Tinderbox Forum

Linking from... links?


(Beck Tench) #1

In my maps, I make a practice of annotating most of my links to conceptualize the relationships between the concepts I’m learning and often I want to link from the link annotations. I’ve made a brief demonstration video using CMapTools here:

We can’t do this with the current version of TBX, right? (I do realize I could kludge something together with note styles.)


(Mark Anderson) #2

You can annotate links using link types, either using types already defined (#1) or adding new ones (type the value in at #2):

Any new types so defined, on the fly, are then added to the current documents list of already defined link types (which are then added to the list of already defined links):

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in Tinderbox, links can only link two notes, so a branching 1-to-N link as shown in your video aren’t possible. That said, in all but the visuals this seems the be the same—in linkage terms—as your concept map:

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If you want to use the map just visually, you could make one of the notes have no link type and move the label of the other link:

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Of course, be aware if you use action code to compute across the links in the latter case, only one of the two is of type ‘can be’.

This scenario highlights the issue of trying to make two apps from different design intent/methodology behave the same. most often we users do this where we want the less used app to be more like the app we are more familiar with as it would lessen our need to learn. In this case the underlying methodologies treat (visual) link (lines) differently. In the CM map, they are part of the argumentation/semantics. In a Tinderbox map they show the hypertextual relationship between objects. Any note my link one or more times to another note and those links can be of any link type or none. Links are not first class objects and have no discrete (textual) metadata beyond the link type. However, action code does allow computation across the hypertext (network) to some degree.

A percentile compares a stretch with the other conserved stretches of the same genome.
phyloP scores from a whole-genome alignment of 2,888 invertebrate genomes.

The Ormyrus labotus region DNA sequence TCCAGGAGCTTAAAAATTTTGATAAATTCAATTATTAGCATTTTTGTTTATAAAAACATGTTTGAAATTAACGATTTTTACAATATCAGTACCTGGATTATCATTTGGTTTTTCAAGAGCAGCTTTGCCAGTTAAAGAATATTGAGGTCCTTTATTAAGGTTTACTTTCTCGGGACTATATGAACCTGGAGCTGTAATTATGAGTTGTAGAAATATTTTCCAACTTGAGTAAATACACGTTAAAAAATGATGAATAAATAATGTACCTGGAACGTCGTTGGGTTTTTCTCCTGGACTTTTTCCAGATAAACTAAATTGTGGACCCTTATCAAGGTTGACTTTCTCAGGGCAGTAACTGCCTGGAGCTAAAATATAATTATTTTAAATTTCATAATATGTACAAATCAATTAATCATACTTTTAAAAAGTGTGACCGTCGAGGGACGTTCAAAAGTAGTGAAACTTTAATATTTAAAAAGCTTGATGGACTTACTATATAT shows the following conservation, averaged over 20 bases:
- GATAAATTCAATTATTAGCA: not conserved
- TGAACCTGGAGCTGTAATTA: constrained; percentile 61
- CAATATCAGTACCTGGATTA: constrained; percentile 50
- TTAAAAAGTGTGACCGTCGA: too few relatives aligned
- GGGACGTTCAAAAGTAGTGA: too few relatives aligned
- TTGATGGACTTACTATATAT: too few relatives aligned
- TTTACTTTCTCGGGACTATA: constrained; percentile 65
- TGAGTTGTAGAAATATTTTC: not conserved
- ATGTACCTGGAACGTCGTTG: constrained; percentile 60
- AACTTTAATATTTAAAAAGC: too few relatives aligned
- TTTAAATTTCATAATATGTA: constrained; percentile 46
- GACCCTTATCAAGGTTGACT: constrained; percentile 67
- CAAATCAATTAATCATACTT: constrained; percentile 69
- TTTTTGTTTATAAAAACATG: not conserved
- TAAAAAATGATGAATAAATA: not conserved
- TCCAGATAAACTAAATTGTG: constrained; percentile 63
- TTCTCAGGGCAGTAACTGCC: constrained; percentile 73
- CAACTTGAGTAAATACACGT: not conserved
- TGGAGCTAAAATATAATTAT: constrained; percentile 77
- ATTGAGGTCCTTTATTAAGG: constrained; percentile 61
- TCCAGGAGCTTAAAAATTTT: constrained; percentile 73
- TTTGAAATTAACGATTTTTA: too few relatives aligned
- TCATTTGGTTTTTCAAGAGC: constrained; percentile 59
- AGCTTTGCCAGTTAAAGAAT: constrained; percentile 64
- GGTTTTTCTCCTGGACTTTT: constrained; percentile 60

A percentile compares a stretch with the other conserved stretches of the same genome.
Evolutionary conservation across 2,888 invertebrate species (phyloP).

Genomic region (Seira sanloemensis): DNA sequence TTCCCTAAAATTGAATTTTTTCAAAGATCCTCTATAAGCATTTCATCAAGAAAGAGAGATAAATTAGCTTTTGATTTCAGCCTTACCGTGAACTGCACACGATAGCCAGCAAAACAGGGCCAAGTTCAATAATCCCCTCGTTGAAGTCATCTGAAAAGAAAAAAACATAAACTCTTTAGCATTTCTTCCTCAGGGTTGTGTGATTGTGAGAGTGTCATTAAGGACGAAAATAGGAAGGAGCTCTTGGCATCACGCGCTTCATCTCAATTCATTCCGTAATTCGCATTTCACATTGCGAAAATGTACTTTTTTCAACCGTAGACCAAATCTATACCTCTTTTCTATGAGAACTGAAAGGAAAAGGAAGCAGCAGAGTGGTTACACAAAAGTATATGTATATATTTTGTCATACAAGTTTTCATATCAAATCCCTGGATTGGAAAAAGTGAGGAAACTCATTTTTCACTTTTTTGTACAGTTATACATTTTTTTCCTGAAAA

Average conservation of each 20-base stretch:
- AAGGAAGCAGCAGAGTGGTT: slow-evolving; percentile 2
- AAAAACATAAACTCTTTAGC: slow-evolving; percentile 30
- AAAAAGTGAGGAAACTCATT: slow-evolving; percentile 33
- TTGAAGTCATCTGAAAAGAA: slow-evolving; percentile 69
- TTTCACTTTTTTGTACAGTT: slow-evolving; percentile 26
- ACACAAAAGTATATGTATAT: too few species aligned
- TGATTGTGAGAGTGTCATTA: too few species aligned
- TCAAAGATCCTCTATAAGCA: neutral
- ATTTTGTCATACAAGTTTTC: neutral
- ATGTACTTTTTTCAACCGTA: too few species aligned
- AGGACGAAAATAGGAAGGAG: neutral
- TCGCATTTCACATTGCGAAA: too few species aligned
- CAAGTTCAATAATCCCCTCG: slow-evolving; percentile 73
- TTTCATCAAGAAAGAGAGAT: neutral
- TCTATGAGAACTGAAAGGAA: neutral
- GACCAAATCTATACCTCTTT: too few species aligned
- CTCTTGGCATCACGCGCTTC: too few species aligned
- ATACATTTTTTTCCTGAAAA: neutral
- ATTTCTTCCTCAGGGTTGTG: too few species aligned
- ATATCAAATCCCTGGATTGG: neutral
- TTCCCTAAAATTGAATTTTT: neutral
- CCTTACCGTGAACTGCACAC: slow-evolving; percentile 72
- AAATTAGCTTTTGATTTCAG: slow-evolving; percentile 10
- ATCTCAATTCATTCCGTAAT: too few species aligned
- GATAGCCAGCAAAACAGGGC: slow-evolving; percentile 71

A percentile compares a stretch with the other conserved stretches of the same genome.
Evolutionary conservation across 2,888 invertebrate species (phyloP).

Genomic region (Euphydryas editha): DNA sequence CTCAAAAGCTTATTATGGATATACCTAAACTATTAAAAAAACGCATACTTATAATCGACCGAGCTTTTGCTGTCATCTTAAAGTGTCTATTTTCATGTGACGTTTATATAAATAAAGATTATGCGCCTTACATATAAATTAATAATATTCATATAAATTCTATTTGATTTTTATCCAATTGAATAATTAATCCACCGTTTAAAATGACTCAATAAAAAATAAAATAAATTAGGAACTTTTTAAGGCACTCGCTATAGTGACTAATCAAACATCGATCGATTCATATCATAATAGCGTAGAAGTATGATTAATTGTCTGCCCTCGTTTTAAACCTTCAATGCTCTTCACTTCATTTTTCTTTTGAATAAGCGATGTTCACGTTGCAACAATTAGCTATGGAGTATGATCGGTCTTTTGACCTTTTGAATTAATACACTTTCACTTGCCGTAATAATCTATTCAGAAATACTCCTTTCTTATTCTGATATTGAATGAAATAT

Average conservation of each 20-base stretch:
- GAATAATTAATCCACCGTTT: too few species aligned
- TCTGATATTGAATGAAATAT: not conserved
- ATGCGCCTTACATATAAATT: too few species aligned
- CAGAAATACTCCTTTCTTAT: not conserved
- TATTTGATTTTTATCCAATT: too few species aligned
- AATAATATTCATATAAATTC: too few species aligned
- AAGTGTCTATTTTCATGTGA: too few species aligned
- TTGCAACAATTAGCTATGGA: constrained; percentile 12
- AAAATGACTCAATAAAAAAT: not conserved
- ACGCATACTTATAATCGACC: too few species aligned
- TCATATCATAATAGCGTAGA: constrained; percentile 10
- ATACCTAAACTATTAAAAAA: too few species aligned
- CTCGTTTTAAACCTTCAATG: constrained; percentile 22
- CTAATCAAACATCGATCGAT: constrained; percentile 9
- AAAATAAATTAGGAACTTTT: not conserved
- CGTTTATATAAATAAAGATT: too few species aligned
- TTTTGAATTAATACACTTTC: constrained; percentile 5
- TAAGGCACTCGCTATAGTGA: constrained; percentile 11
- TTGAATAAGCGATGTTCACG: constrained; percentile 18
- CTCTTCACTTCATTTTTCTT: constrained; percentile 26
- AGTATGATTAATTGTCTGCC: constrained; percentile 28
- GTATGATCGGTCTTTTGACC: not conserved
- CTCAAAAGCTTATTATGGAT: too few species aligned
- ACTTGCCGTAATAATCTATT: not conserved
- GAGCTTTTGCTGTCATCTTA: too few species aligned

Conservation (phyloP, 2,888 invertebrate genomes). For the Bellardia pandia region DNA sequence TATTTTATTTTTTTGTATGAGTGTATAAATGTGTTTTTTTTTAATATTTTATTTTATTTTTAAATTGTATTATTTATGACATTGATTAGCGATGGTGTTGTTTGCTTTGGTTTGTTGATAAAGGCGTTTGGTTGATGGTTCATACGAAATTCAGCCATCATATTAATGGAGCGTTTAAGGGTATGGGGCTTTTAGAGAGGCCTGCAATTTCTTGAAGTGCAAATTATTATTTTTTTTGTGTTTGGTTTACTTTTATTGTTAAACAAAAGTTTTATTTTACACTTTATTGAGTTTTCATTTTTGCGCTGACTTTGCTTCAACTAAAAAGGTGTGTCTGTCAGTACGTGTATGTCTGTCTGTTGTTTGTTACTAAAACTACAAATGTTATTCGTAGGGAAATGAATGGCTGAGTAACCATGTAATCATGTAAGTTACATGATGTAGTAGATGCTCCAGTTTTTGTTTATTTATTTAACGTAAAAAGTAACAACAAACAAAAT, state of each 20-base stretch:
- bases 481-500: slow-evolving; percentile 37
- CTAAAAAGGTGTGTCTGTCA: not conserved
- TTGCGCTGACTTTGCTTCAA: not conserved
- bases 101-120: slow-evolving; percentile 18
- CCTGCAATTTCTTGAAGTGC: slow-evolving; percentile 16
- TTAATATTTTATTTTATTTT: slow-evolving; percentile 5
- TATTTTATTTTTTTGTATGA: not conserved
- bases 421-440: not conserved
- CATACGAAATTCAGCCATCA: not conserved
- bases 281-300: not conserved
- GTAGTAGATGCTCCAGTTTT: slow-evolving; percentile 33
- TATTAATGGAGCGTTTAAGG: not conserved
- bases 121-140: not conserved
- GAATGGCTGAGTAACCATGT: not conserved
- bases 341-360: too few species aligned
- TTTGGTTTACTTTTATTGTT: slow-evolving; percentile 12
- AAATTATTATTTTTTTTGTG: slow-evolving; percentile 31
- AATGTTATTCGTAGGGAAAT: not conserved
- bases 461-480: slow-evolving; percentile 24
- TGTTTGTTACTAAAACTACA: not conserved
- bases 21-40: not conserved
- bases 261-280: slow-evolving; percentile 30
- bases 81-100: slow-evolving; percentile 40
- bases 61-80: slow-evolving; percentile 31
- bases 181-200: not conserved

Bear in mind that if you want to fine tune the map visuals, if you export the map as a picture, if you post it into a vector-based image editor, you can make further edits. Here’s our map pasted into Affinity Designer (so, similar to using Adobe Illustrator):

Same Tinderbox map data pasted into Mac Preview:

Items are selectable but Preview isn’t really an image editing tool. I also tried OmniGraffle (Pro) v7. Oddly that imports the data as vector artwork but as a single object that can’t be ungrouped.

I hope that gives a few ideas.


(Paul Walters) #3

Specific instances of links have a few rarely-used fields available to them that can be seen in the links info popup – press the “i” next to an actively selected link. These fields, especially “Target”, “Title” and “Class” can be repurposed for notes about that link between these two notes.

These fields are intended for HTML export and nothing is harmed by using them if you are not interested in their use in exports.

In addition you could use Captions or Subtitles or Hover Expressions to annotate the links related to a note.

All of these ideas are kludges.

What we need in the links popup on maps is a “Link Note” field for annotation text, and an option to have that note appear when the link is hovered – so that it is a “Link Hover Expression”.


(Mark Anderson) #4

FWIW, and going back to the derivation of features, the Target/Title/Class inputs relate to one of Tinderbox’s original uses being for blogging, and the HTML export that entailed; these inputs populate those attributes of an HTML <a> link element.

The general utility of these features is lessened slightly by the fact it’s hard to auto-populate these values. Now web pages are more capable, being able to pass a links link type (or a CSS/JS-safe version of it) to the class box would be useful as it would allow for more powerful (formatted) export of hypertextual data. I think it’s chick-and-egg. It’s hard to see the ROI on making this better integrated when people don’t (manually) use the feature yet without non-manual insert of exported HTML values it’s hard to show the ROI.

If you look under the hood at aTbRef’s TBX, most links are typed which is a legacy of an original plan to try and indicate link purpose via a CSS class. The latter doesn’t have to have any visual effect but can be parsed from the DOM and used in other ways besides the page’s visual render. As we move to an era when code (software) will be as much a ‘reader’ of our docs as human, being able to embed more metadata as to your thought process is good. At a simple level it’s it easier to tell some ML/AI process why a link has relevance rather than force it to guess the same info.